Like many European aristocrats with their long history of despising Jews, the proudly middle-class Marine has learned to accept an inescapable truth. Hitler gave anti-Semitism a bad name. She now tries to sound positively pro-Jewish and Israeli, which traditional racists blame on her live-in lover Louis Aliot, an FN vice president who speaks proudly of his Algerian Jewish grandfather and regularly visits Israel. But the scapegoat shift goes beyond Marine’s personal life. Most of the leading far-right nationalist groups in Western Europe find it “better for business” to bash Muslims than Jews. And, shamefully, they are actively encouraged to do so by right-wing Israelis and anti-Muslim activists, Christian as well as Jewish, in Europe and the United States.

Fine-tuning her new brand of bashing, Ms. Le Pen shows great finesse, a trait few outsiders ever saw in her father. She is “not waging war against Islam,” she insists. She is only fighting against “the Islamisation of French society.” The term has lots of wiggle room, but she gives herself away. Just look at how she defines the threat and rushes in like an avenging Joan of Arc to defend her beloved France.

Still vice president of her father’s Front National in 2010, she loudly condemned weekly Muslim prayers for blocking streets and squares in French cities, including the 18th arrondisement of Paris, the area on the right bank of the Seine around Montmartre. Marine could have compared the traffic congestion to a large Catholic funeral cortege or religious procession, but she likened it to an occupation of French territory. That scored two birds with one stone. She bashed Muslim worshippers. And she cleverly called to mind the German occupation during World War II.

Jean-Marie’s daughter was signaling a new gambit in the old hate-filled game. Where her father went out of his way to characterize the Nazi occupation of France as “not especially inhumane,” Marine feels no need to refight the ideological battles of the 1930s and 40s. She presents herself as dramatically post-Nazi. But, at the same time, she follows her father and his Führer in building a nationalist movement by scapegoating unpopular “outsiders.”

To cite another example from 2010, the state-owned fast food chain Quick announced that it would offer only halal meat at eight to fourteen of its outlets. The chain wanted to attract Muslim customers. Marine flew into a self-righteous rage. The government of then-president Nicholas Sarkozy was supporting a “forced Islamisation of France,” she declared. Sadly, several French socialists and center-right conservatives jumped on the same anti-Muslim bandwagon.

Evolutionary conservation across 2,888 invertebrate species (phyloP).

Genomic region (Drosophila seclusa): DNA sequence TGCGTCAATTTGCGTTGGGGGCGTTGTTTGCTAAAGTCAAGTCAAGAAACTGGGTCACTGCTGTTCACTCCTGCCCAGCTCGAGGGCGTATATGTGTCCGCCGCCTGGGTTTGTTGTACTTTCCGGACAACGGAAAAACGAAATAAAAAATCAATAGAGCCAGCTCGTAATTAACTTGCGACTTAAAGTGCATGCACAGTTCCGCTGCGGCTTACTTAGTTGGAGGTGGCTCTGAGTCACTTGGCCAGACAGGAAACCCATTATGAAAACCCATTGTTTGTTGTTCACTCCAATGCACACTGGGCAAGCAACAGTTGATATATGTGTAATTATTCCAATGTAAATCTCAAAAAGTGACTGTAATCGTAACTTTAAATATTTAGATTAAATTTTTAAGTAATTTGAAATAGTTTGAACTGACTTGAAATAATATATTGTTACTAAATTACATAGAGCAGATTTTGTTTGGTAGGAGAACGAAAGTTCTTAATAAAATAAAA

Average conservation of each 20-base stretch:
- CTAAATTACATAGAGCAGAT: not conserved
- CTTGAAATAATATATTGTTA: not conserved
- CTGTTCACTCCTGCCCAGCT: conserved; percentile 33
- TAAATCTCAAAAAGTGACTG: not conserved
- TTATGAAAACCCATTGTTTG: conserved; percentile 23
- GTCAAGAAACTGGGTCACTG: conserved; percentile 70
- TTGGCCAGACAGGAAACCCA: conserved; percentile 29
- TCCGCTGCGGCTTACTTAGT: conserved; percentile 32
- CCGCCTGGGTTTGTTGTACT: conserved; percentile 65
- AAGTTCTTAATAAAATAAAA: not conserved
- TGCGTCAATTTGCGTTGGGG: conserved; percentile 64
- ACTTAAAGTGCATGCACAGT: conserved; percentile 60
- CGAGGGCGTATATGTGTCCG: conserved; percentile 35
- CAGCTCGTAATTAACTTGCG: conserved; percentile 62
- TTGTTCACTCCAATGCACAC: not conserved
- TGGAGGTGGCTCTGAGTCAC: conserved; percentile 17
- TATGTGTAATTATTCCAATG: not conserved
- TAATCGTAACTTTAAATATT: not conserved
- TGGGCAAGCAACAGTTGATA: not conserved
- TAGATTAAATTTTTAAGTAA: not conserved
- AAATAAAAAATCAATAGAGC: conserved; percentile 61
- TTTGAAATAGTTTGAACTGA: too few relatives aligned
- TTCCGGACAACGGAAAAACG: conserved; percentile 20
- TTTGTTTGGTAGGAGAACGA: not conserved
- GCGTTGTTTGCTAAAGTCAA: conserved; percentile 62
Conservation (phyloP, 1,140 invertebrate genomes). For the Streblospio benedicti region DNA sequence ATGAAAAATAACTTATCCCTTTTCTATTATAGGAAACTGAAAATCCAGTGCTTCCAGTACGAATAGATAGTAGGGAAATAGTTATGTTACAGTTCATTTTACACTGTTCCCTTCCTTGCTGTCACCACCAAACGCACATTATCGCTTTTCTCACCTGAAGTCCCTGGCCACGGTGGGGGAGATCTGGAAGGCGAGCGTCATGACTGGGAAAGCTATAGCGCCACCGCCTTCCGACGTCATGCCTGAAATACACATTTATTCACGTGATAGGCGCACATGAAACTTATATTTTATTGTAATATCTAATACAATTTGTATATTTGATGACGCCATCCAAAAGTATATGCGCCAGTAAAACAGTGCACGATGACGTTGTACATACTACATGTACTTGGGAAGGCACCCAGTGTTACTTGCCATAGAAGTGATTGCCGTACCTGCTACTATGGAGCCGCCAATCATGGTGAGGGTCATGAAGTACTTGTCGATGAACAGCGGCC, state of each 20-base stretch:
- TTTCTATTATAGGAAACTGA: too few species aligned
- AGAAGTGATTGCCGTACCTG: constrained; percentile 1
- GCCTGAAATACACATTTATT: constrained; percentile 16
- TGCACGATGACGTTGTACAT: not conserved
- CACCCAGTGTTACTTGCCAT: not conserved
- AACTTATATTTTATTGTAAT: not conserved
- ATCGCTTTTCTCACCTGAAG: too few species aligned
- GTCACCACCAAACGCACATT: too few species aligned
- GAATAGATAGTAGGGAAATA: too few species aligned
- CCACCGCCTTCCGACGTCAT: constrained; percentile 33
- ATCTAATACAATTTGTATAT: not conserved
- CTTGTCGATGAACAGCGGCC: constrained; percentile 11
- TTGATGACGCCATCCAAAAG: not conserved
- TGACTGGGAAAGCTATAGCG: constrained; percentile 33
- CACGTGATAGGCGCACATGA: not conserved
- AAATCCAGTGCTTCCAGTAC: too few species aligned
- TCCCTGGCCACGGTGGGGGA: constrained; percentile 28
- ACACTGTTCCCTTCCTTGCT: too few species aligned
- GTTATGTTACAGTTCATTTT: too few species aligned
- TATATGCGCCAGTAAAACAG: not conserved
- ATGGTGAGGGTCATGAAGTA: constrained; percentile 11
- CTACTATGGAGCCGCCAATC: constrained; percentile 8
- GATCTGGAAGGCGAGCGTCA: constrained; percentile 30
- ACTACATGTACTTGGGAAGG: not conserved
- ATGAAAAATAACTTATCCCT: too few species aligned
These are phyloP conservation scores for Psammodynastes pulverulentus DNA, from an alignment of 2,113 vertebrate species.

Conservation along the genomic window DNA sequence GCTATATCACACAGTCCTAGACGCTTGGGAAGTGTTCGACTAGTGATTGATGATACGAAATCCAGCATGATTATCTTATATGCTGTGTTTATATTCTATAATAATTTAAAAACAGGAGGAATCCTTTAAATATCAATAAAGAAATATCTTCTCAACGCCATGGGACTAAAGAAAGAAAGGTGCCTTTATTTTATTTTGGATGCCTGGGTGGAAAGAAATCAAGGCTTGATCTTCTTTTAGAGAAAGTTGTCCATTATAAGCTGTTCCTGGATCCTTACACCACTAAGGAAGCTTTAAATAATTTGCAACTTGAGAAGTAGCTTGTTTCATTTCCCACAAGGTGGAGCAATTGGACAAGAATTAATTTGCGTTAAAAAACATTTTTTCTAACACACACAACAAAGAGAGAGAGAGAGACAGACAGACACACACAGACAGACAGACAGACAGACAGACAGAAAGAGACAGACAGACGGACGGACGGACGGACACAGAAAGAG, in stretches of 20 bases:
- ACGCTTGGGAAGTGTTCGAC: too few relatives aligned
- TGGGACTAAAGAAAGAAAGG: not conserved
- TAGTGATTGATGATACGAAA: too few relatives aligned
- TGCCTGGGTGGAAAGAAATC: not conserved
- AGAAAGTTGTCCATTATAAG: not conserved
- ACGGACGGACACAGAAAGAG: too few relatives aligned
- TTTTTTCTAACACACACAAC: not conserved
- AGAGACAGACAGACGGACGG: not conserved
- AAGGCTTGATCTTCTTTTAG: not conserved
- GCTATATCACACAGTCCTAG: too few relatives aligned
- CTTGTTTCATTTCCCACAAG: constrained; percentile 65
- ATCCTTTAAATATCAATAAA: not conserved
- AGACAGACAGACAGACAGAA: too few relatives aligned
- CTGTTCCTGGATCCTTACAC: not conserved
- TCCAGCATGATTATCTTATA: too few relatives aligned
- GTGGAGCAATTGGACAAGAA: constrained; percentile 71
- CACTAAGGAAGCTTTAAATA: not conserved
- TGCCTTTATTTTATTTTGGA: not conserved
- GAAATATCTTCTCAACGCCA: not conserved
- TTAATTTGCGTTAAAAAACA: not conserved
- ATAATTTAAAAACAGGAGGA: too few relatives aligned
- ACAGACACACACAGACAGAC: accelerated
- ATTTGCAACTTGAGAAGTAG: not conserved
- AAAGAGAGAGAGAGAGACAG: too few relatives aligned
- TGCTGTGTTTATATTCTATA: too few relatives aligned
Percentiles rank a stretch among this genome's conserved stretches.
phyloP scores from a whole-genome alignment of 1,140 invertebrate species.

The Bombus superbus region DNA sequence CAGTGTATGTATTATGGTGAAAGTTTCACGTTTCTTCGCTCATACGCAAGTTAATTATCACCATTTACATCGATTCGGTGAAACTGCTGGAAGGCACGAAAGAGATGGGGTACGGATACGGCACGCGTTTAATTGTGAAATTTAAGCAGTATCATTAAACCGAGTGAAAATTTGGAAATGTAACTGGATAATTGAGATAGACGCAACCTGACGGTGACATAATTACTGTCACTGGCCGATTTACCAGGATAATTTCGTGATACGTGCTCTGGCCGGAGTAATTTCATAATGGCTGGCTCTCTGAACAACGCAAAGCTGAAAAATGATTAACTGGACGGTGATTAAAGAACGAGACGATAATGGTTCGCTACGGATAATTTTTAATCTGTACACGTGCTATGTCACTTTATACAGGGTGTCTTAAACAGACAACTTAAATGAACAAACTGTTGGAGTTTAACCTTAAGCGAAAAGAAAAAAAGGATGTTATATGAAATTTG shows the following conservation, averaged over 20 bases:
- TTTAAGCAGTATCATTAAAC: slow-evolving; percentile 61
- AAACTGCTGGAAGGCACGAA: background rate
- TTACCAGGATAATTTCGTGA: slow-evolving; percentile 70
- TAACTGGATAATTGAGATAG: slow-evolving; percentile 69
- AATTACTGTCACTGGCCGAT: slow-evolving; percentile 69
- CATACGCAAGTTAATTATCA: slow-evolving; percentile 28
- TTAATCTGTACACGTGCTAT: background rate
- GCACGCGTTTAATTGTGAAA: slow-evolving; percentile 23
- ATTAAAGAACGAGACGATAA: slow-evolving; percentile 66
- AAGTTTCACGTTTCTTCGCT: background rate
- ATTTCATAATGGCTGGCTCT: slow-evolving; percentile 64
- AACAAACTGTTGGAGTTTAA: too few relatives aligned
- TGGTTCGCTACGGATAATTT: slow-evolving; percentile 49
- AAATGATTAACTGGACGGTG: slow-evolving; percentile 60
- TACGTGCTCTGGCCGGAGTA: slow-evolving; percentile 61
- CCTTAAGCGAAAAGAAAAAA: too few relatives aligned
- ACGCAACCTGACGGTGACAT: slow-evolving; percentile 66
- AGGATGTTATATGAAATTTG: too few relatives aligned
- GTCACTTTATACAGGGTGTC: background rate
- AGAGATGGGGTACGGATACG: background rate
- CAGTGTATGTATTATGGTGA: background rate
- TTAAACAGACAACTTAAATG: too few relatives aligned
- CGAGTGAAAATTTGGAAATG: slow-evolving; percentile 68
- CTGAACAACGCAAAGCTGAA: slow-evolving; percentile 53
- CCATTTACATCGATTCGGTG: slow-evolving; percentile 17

On the basis of a television report two years later, Marine – now FN’s president – struck even deeper. All the meat distributed in the Ile de France, the region around Paris, was butchered to meet halal standards, she claimed. “The consumer unwittingly eats meat from religious slaughter,” which she saw as a violation of the French constitutional principle of secularism. Government and industry leaders called her claim “totally absurd,” but she had succeeded once again in singling out Muslims for attack while presenting herself as simply defending French values.

She similarly supported Swiss voters for banning construction of new minarets and approving the deportation of criminal foreigners. She blames immigrants for taking jobs away from French workers, without any evidence that the two groups compete for the same jobs. And, without ever mentioning race, she never misses an opportunity to attack Minister of Justice Christiane Taubira, a black woman from French Guiana. Where Jean-Marie was thuggish and overbearing, Marine is sly and underhanded.

One other clue to Marine’s thinking is her steadfast support for Vladimir Putin, which started well before the current crisis in Ukraine. “He is attached to the sovereignty of his people,” she explained in a recent interview with Kurier, the Austrian daily. “He is aware that we defend common values. These are the values of European civilization” and of our “Christian heritage.”

Warmly received in April by the Russian Duma, the parliament, Marine declared that Putin was “a pure democrat, but with an authoritarian style.” The question is obvious. Were she ever to become president of France, would she follow in Putin’s “democratic” footsteps? Would she jail her political opponents? Would she close down independent media? Would she persecute gays? Would she break treaty commitments and threaten war on her neighbors? I hope that we will never have to find out.

A veteran of the Berkeley Free Speech Movement and the New Left monthly Ramparts, Steve Weissman lived for many years in London, working as a magazine writer and television producer. He now lives and works in France, where he is researching a new book, "Big Money and the Corporate State: How Global Banks, Corporations, and Speculators Rule and How to Nonviolently Break Their Hold."